NEW YORK — In response to Governor Rell's veto
yesterday of two groundbreaking health care bills, Progressive States
Network Senior Health Care Policy Specialist Adam Thompson today
released the following statement:
“By passing the Connecticut Healthcare Partnership and
SustiNet earlier this year, the Connecticut General Assembly gave
Governor Rell a unique opportunity. She could have been the first
Governor in the country to implement a public health insurance option.
She could have extended quality affordable care to 98 percent of the
population. She could have given badly needed financial relief to
working families and small businesses at a time when they need it most.
Instead she chose to uphold a status quo that is crippling the economy
and sending families into bankruptcy.
With two landmark health care reform bills now on her desk, Gov. M. Jodi Rell has to decide whose side she is on -- small businesses and families struggling under the weight of high health care costs, or the state's health insurance industry, which has a big stake in preserving the costly status quo. Will she allow precedent-setting health care reforms to proceed, or will she, for the second year in a row, be the "Governor of No"?
Many of the key priorities for comprehensive reform being debated by
Congress and the Obama Administration have already been discussed in
states and, in many cases, are being implemented in states. For the
past decade, state legislators have navigated many of the political and
policy challenges that are now confronting federal policymakers.
A state senator who was in the nation's capital this week to lobby
for health care reform says it's time for a "competitive public
product" to give Americans a more affordable alternative to private
Senator Joe Bolkcom, a Democrat from Iowa City, was among a small
group of state legislators who met with White House officials on
WASHINGTON — State legislators urged Congress and the White House
on Wednesday to enact comprehensive health care legislation that
includes a public health insurance component by year's end.
Members of the Progressive States Network, a state government
coalition, met with Sen. Tom Harkin, D-Iowa, and Health and Human
Services Secretary Kathleen Sebelius to lobby for a public insurance
option. They said that would answer Americans' call to provide health
care coverage for all.
Would you buy a health-insurance policy sold by the U.S. government?
What if it offered good coverage, affordable rates and were available anywhere in the country?
Pushing back against Republican attacks on President Obama's vision
of a public-health plan, a nationwide coalition of state lawmakers,
small-business owners, physicians, community groups and others
Wednesday launched a public-relations campaign aimed at building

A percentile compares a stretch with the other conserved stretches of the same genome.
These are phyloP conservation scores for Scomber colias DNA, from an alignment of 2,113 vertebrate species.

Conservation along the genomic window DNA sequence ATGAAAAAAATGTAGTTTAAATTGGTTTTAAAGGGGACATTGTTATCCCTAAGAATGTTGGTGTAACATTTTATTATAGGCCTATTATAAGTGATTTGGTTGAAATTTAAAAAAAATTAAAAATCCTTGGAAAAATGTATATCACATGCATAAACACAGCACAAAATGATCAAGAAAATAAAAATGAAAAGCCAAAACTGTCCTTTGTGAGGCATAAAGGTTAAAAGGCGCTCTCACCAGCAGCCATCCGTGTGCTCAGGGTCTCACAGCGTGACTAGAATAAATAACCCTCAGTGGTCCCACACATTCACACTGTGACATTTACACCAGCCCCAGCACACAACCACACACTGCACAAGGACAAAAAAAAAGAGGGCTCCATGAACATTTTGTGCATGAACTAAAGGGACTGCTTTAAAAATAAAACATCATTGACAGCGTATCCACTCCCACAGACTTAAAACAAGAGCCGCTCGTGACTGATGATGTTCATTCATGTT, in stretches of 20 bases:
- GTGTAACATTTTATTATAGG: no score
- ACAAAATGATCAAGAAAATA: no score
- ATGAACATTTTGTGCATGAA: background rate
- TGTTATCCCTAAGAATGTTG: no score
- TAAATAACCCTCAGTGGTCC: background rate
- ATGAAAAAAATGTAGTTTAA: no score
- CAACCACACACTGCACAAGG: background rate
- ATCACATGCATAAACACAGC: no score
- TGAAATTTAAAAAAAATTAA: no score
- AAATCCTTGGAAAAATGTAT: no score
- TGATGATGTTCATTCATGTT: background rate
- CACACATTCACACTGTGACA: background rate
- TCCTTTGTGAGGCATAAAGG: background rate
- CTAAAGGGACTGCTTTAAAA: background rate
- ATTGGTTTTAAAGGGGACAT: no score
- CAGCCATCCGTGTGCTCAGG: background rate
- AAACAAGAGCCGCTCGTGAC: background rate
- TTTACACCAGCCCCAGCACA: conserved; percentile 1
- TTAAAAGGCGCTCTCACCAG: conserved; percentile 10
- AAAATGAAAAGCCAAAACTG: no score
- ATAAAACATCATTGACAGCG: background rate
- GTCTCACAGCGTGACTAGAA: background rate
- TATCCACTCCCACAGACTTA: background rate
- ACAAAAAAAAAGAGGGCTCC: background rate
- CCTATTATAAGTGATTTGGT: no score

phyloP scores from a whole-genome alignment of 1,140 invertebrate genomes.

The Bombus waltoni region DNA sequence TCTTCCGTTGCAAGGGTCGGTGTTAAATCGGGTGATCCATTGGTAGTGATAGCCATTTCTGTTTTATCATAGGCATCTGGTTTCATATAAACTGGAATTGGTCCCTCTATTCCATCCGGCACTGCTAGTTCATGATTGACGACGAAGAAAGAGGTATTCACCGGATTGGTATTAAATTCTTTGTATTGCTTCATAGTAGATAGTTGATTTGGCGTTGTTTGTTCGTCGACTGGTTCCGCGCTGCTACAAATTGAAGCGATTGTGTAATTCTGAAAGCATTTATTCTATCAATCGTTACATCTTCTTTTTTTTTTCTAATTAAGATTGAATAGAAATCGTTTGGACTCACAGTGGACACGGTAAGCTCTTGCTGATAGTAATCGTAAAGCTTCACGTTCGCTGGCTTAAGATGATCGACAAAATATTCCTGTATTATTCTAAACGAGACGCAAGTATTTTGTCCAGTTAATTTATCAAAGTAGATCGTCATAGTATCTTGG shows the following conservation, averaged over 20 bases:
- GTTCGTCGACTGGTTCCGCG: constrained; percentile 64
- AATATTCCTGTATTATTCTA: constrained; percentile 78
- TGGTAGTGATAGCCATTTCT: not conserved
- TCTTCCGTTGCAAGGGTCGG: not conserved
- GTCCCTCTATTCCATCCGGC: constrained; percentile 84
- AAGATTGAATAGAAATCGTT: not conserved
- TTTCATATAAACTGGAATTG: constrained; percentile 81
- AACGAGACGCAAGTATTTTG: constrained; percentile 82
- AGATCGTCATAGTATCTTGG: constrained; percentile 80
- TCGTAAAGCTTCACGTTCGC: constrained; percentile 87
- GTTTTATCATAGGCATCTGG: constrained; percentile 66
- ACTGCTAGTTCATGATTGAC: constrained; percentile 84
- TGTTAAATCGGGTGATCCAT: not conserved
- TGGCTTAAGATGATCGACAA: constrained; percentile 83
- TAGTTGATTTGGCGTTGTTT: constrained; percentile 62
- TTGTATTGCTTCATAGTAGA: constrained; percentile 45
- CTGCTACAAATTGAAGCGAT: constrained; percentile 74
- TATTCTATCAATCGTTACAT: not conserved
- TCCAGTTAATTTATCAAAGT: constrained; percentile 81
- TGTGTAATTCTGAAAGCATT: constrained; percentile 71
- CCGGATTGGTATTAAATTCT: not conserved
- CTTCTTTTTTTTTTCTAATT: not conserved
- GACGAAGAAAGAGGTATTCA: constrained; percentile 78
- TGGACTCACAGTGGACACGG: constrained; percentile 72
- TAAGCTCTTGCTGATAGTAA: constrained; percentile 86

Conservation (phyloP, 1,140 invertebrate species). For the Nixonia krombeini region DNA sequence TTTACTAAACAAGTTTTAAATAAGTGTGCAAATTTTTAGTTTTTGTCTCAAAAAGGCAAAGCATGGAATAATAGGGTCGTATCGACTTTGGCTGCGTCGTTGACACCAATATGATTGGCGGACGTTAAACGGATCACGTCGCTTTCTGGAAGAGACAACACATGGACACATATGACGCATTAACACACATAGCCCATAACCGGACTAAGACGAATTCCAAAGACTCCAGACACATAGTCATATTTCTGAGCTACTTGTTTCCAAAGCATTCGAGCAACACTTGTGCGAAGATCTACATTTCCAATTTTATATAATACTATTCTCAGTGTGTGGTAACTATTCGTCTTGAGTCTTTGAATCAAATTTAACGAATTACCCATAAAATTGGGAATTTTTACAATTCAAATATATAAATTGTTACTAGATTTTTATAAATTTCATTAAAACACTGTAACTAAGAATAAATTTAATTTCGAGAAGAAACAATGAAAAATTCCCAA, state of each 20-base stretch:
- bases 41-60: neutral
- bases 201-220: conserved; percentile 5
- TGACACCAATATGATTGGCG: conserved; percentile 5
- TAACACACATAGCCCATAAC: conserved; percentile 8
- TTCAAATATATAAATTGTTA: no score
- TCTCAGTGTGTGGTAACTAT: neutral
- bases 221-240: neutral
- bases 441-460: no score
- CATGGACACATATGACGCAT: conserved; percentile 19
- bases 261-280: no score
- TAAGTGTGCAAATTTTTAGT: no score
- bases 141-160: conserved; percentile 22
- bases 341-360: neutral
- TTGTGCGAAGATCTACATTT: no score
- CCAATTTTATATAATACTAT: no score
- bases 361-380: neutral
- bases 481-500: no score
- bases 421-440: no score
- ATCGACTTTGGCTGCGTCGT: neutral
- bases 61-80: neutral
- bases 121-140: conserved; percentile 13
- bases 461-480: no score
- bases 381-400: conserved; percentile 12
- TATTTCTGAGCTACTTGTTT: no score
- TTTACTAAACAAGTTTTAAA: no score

support for an option they believe is essential for meaningful health
As battle lines are drawn on Capitol Hill over the coming battle over
health care reform, Progressive States Network is putting state
legislators in the middle of the national debate. On Wednesday, PSN led
a delegation representing over 700 state legislators to Washington D.C.
to deliver a letter to the Obama Administration and Congress urging
them to pass comprehensive health care reform with a public insurance
option by the end of the year. The letter, which was signed by a
bipartisan group of over 700 legislators from 48 states, called for any
federal reform bill to include a public health insurance option, strong
affordability protections, and shared employer responsibility for
health care costs.
Wednesday’s lobbying push starts at the top: Former Senate Majority
Leaders Tom Daschle, Bob Dole and Howard Baker announce recommendations
at a noon ET press conference in Washington, as organized by the
Bipartisan Policy Center.
And it moves down to the state level, with the Progressive States
Network fanning out on the Hill and to the White House to make the
Senator Tom Harkin, Democrat of Iowa, has his own event, releasing
a letter from more than 600 state legislators urging Congress and the
administration to enact health care reform by the end of the year. The
letter calls for any reform to include a public health option,
something Mr. Harkin firmly backs himself.
Both Sebelius and Nancy-Ann DeParle, White House director of health
care reform, were set to meet Wednesday afternoon with a group of state
legislators called the Progressive States Network who support a public
option as part of any overhaul plan. The lawmakers said at a press
conference that they will bring along a letter signed by 700
legislators calling for a public health insurance plan as part of
comprehensive health reform.